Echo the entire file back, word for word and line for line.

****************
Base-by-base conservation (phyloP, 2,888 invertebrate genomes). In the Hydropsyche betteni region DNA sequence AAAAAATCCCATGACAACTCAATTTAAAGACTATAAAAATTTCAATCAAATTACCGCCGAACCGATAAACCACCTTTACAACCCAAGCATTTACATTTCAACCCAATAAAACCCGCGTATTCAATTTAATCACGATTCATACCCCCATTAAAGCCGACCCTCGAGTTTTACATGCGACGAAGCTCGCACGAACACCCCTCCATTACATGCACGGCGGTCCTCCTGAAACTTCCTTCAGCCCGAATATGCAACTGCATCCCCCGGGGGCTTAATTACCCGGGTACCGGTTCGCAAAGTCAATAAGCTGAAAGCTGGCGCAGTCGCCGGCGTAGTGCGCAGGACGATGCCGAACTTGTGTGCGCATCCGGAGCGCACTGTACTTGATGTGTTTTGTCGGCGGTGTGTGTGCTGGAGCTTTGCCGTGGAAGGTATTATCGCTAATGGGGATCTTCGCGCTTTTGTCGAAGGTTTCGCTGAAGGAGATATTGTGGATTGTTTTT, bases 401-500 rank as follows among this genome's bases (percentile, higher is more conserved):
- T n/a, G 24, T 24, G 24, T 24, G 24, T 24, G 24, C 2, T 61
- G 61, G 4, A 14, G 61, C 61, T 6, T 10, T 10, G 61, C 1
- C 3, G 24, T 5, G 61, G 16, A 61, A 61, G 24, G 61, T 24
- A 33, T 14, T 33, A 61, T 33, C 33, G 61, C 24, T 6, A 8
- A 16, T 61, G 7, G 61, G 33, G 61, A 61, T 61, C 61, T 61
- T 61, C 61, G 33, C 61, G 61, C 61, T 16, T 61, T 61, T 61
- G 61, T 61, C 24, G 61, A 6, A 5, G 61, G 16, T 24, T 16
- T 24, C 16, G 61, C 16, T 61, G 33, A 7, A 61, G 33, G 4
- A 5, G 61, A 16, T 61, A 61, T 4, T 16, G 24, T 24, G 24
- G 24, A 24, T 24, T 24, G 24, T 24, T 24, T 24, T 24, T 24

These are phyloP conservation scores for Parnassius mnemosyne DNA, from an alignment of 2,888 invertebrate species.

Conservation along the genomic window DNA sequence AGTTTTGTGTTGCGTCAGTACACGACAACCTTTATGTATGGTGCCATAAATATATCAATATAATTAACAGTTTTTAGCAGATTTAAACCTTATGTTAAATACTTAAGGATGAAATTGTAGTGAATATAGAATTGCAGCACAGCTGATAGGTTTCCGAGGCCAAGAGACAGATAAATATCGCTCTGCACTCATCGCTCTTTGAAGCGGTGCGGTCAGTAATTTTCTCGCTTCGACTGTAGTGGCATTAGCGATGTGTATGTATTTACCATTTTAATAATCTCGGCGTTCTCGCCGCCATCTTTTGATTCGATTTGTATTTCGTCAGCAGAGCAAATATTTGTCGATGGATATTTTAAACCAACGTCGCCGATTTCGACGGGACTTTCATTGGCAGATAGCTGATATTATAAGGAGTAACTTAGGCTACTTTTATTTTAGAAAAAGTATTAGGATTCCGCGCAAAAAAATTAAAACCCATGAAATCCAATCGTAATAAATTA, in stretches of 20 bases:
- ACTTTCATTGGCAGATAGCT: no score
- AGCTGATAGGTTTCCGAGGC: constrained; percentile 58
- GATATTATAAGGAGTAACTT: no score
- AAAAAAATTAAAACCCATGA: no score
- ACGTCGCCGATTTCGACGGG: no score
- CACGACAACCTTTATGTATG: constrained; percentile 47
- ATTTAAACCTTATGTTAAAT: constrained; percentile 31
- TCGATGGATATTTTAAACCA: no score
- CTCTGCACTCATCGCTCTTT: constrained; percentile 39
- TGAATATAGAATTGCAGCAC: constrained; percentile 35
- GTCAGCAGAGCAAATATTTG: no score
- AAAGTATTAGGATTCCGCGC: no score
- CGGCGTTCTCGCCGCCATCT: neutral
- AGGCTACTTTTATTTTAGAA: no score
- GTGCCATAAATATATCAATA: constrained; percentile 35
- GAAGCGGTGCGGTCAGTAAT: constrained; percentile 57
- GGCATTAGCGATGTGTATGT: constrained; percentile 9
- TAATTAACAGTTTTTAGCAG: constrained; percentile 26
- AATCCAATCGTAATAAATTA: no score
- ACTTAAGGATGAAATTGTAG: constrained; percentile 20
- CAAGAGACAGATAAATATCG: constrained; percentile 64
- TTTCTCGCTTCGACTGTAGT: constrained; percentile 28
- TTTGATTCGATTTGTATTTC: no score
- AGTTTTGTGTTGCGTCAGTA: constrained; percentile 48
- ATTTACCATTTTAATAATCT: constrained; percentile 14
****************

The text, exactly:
Base-by-base conservation (phyloP, 2,888 invertebrate genomes). In the Hydropsyche betteni region DNA sequence AAAAAATCCCATGACAACTCAATTTAAAGACTATAAAAATTTCAATCAAATTACCGCCGAACCGATAAACCACCTTTACAACCCAAGCATTTACATTTCAACCCAATAAAACCCGCGTATTCAATTTAATCACGATTCATACCCCCATTAAAGCCGACCCTCGAGTTTTACATGCGACGAAGCTCGCACGAACACCCCTCCATTACATGCACGGCGGTCCTCCTGAAACTTCCTTCAGCCCGAATATGCAACTGCATCCCCCGGGGGCTTAATTACCCGGGTACCGGTTCGCAAAGTCAATAAGCTGAAAGCTGGCGCAGTCGCCGGCGTAGTGCGCAGGACGATGCCGAACTTGTGTGCGCATCCGGAGCGCACTGTACTTGATGTGTTTTGTCGGCGGTGTGTGTGCTGGAGCTTTGCCGTGGAAGGTATTATCGCTAATGGGGATCTTCGCGCTTTTGTCGAAGGTTTCGCTGAAGGAGATATTGTGGATTGTTTTT, bases 401-500 rank as follows among this genome's bases (percentile, higher is more conserved):
- T n/a, G 24, T 24, G 24, T 24, G 24, T 24, G 24, C 2, T 61
- G 61, G 4, A 14, G 61, C 61, T 6, T 10, T 10, G 61, C 1
- C 3, G 24, T 5, G 61, G 16, A 61, A 61, G 24, G 61, T 24
- A 33, T 14, T 33, A 61, T 33, C 33, G 61, C 24, T 6, A 8
- A 16, T 61, G 7, G 61, G 33, G 61, A 61, T 61, C 61, T 61
- T 61, C 61, G 33, C 61, G 61, C 61, T 16, T 61, T 61, T 61
- G 61, T 61, C 24, G 61, A 6, A 5, G 61, G 16, T 24, T 16
- T 24, C 16, G 61, C 16, T 61, G 33, A 7, A 61, G 33, G 4
- A 5, G 61, A 16, T 61, A 61, T 4, T 16, G 24, T 24, G 24
- G 24, A 24, T 24, T 24, G 24, T 24, T 24, T 24, T 24, T 24

These are phyloP conservation scores for Parnassius mnemosyne DNA, from an alignment of 2,888 invertebrate species.

Conservation along the genomic window DNA sequence AGTTTTGTGTTGCGTCAGTACACGACAACCTTTATGTATGGTGCCATAAATATATCAATATAATTAACAGTTTTTAGCAGATTTAAACCTTATGTTAAATACTTAAGGATGAAATTGTAGTGAATATAGAATTGCAGCACAGCTGATAGGTTTCCGAGGCCAAGAGACAGATAAATATCGCTCTGCACTCATCGCTCTTTGAAGCGGTGCGGTCAGTAATTTTCTCGCTTCGACTGTAGTGGCATTAGCGATGTGTATGTATTTACCATTTTAATAATCTCGGCGTTCTCGCCGCCATCTTTTGATTCGATTTGTATTTCGTCAGCAGAGCAAATATTTGTCGATGGATATTTTAAACCAACGTCGCCGATTTCGACGGGACTTTCATTGGCAGATAGCTGATATTATAAGGAGTAACTTAGGCTACTTTTATTTTAGAAAAAGTATTAGGATTCCGCGCAAAAAAATTAAAACCCATGAAATCCAATCGTAATAAATTA, in stretches of 20 bases:
- ACTTTCATTGGCAGATAGCT: no score
- AGCTGATAGGTTTCCGAGGC: constrained; percentile 58
- GATATTATAAGGAGTAACTT: no score
- AAAAAAATTAAAACCCATGA: no score
- ACGTCGCCGATTTCGACGGG: no score
- CACGACAACCTTTATGTATG: constrained; percentile 47
- ATTTAAACCTTATGTTAAAT: constrained; percentile 31
- TCGATGGATATTTTAAACCA: no score
- CTCTGCACTCATCGCTCTTT: constrained; percentile 39
- TGAATATAGAATTGCAGCAC: constrained; percentile 35
- GTCAGCAGAGCAAATATTTG: no score
- AAAGTATTAGGATTCCGCGC: no score
- CGGCGTTCTCGCCGCCATCT: neutral
- AGGCTACTTTTATTTTAGAA: no score
- GTGCCATAAATATATCAATA: constrained; percentile 35
- GAAGCGGTGCGGTCAGTAAT: constrained; percentile 57
- GGCATTAGCGATGTGTATGT: constrained; percentile 9
- TAATTAACAGTTTTTAGCAG: constrained; percentile 26
- AATCCAATCGTAATAAATTA: no score
- ACTTAAGGATGAAATTGTAG: constrained; percentile 20
- CAAGAGACAGATAAATATCG: constrained; percentile 64
- TTTCTCGCTTCGACTGTAGT: constrained; percentile 28
- TTTGATTCGATTTGTATTTC: no score
- AGTTTTGTGTTGCGTCAGTA: constrained; percentile 48
- ATTTACCATTTTAATAATCT: constrained; percentile 14